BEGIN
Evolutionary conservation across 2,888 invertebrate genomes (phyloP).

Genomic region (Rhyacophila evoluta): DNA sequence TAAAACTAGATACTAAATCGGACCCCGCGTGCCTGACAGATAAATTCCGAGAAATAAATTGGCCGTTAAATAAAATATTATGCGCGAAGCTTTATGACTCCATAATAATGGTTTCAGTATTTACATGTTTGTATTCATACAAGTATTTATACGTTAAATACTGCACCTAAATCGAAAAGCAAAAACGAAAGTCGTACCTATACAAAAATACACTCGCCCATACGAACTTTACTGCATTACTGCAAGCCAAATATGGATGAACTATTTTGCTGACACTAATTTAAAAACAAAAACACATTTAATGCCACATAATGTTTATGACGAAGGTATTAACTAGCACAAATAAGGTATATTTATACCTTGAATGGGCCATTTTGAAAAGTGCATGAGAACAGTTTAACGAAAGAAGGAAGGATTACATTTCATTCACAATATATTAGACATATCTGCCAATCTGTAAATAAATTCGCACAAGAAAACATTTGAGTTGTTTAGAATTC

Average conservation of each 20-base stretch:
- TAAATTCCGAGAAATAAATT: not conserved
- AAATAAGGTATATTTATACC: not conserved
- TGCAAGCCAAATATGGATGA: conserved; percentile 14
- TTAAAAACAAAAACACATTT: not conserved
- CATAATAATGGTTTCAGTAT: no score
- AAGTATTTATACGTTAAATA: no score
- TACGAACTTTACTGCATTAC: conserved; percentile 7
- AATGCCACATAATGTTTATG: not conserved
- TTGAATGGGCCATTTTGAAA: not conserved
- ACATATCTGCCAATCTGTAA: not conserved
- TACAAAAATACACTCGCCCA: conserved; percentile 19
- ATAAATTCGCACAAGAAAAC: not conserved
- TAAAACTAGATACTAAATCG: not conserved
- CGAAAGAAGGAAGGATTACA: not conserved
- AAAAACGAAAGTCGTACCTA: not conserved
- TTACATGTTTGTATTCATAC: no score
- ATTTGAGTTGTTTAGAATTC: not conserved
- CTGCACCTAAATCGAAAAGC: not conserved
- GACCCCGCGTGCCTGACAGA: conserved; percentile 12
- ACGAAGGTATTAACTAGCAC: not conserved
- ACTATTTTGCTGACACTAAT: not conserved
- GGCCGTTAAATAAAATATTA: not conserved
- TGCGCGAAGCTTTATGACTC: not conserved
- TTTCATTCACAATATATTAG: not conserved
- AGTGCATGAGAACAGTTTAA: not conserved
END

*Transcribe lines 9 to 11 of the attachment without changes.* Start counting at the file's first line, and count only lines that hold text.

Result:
- AAGTATTTATACGTTAAATA: no score
- TACGAACTTTACTGCATTAC: conserved; percentile 7
- AATGCCACATAATGTTTATG: not conserved